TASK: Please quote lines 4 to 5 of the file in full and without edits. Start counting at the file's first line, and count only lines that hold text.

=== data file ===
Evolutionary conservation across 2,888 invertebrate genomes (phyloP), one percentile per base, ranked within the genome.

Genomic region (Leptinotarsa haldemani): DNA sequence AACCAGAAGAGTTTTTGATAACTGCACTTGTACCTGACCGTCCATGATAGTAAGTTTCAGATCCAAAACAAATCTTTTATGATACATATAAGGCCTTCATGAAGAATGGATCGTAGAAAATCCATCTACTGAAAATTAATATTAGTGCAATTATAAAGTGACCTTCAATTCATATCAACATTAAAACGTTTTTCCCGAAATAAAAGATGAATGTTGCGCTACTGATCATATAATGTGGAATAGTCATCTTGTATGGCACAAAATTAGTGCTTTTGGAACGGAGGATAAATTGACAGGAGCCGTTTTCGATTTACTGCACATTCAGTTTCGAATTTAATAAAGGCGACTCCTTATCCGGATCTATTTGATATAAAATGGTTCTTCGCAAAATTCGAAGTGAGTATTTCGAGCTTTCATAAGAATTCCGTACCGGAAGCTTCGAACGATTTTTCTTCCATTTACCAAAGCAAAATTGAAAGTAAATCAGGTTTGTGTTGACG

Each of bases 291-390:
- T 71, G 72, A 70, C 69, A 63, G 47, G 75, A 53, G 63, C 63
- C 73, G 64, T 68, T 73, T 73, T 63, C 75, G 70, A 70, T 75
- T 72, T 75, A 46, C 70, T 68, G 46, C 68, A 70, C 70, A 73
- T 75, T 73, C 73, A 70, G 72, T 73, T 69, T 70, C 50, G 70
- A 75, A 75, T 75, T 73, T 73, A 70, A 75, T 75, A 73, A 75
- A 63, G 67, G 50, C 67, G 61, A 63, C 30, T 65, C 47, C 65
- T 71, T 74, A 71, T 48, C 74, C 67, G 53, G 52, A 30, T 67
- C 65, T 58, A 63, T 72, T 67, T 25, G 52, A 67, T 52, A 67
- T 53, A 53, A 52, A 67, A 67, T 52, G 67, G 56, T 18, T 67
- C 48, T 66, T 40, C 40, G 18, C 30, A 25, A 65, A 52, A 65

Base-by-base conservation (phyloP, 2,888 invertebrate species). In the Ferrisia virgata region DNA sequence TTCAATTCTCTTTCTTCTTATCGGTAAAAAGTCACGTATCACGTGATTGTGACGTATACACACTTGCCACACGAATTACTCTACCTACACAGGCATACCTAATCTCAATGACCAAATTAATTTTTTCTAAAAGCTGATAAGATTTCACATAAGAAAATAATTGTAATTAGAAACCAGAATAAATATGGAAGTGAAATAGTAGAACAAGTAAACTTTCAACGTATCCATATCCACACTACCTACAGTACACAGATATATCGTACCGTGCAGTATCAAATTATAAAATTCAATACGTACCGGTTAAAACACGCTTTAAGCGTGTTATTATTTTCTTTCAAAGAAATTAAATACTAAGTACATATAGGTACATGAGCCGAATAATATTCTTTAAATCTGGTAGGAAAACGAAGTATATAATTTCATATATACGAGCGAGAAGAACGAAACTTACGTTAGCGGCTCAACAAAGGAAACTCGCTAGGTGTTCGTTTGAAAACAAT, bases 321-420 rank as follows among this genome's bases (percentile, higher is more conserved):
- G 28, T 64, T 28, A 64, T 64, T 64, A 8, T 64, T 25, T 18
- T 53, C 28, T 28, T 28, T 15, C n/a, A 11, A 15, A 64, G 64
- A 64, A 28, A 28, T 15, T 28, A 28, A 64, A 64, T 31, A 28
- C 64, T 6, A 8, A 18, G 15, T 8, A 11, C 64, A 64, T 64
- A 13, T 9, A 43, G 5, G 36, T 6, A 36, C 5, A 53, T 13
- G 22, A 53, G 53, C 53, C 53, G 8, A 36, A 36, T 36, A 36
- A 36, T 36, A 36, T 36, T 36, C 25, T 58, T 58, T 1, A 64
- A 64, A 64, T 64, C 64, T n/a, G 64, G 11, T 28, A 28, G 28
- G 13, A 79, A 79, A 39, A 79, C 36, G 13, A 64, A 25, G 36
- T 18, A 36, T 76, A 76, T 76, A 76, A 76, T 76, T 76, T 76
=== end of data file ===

- T 71, G 72, A 70, C 69, A 63, G 47, G 75, A 53, G 63, C 63
- C 73, G 64, T 68, T 73, T 73, T 63, C 75, G 70, A 70, T 75